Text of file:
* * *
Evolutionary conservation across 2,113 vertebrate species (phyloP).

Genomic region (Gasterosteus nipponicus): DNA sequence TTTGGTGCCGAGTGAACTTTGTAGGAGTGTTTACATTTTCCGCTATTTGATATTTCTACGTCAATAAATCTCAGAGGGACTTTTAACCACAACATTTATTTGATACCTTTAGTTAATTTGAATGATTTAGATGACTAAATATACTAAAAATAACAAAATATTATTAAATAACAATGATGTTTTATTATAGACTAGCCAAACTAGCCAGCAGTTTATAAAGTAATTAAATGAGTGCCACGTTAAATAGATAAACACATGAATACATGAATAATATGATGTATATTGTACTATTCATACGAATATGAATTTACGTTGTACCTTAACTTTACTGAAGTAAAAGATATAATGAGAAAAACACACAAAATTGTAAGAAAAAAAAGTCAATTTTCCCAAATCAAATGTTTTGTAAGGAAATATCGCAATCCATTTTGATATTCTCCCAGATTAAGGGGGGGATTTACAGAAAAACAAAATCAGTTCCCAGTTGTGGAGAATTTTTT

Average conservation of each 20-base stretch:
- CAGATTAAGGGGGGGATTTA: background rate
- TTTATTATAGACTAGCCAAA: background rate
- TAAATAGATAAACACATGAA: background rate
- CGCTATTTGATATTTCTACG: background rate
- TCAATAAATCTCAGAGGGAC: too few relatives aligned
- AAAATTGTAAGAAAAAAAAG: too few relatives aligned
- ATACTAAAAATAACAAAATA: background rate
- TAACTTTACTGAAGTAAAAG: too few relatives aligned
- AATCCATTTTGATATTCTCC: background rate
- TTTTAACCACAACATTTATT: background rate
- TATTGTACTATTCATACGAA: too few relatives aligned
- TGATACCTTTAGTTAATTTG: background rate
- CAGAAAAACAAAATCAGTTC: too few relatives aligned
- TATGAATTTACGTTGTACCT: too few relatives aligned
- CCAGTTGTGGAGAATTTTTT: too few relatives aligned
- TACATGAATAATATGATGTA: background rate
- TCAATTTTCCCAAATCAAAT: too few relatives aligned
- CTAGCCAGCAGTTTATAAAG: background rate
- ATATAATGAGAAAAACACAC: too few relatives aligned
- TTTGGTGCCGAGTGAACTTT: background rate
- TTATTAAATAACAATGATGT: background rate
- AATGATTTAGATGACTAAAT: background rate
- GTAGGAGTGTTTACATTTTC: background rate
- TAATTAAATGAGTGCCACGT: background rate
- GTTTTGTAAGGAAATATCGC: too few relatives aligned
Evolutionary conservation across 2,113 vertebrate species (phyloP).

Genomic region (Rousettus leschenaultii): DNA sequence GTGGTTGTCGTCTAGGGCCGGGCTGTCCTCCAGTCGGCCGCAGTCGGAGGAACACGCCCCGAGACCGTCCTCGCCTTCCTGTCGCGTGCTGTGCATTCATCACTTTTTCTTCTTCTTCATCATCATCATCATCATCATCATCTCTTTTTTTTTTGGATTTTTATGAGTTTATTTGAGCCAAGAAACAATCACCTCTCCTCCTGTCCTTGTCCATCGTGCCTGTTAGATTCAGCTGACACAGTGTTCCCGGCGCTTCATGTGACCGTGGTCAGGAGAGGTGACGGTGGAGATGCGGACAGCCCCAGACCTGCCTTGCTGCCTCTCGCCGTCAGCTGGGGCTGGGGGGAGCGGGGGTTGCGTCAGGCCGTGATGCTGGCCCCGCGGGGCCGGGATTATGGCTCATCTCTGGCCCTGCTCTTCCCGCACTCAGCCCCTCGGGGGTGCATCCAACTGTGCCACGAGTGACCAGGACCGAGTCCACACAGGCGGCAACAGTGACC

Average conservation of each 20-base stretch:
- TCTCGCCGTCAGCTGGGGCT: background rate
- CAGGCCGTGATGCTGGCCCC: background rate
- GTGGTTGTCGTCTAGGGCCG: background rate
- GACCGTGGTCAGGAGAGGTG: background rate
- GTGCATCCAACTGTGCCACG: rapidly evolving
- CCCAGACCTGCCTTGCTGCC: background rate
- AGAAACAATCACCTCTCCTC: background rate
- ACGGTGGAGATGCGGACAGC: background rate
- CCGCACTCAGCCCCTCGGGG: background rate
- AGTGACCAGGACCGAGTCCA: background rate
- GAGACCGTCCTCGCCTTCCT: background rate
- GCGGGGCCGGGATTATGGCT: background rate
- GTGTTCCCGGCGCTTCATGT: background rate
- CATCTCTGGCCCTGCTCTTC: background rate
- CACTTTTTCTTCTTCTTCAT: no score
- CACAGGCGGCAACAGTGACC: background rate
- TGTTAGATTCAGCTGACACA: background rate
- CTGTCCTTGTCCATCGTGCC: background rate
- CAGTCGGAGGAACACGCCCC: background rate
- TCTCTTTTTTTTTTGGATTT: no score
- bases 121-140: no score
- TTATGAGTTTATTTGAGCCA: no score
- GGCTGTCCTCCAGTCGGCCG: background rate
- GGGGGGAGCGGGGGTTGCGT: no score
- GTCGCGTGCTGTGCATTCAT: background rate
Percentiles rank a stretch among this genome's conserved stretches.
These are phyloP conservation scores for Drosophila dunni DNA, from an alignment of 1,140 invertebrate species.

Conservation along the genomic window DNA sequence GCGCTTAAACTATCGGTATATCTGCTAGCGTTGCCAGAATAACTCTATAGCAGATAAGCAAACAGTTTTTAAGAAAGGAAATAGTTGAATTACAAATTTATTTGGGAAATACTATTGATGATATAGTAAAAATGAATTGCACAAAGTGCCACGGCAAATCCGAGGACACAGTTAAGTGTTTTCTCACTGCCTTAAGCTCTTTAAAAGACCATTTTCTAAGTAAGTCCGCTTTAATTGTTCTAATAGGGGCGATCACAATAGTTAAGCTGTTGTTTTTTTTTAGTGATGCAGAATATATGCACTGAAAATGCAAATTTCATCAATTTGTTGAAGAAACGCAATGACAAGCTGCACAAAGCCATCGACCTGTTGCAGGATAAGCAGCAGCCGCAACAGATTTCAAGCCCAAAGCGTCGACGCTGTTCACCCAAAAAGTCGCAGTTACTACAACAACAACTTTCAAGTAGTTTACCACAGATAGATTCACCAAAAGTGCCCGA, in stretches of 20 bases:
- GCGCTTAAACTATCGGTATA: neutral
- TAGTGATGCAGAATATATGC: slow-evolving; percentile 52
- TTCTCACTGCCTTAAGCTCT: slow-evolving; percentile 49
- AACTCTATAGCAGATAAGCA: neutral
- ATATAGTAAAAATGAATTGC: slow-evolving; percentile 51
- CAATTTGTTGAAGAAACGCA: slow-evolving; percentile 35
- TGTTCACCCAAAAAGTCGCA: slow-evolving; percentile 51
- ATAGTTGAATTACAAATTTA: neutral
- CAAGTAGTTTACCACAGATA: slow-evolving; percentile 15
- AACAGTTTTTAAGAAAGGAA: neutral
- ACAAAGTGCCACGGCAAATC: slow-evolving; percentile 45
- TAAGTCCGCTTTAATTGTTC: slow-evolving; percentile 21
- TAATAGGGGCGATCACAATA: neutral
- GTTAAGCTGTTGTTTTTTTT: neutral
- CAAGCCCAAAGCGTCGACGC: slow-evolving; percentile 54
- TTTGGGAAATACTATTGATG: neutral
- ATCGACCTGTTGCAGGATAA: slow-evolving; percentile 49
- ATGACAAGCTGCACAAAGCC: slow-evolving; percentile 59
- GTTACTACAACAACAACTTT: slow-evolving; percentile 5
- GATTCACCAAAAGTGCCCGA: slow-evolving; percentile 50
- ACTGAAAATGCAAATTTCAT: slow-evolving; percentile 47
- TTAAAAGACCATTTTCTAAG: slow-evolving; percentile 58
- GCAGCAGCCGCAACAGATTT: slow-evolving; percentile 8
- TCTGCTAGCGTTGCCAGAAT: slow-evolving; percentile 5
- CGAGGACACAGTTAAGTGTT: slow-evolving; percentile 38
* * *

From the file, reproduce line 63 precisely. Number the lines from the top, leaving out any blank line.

- AACTCTATAGCAGATAAGCA: neutral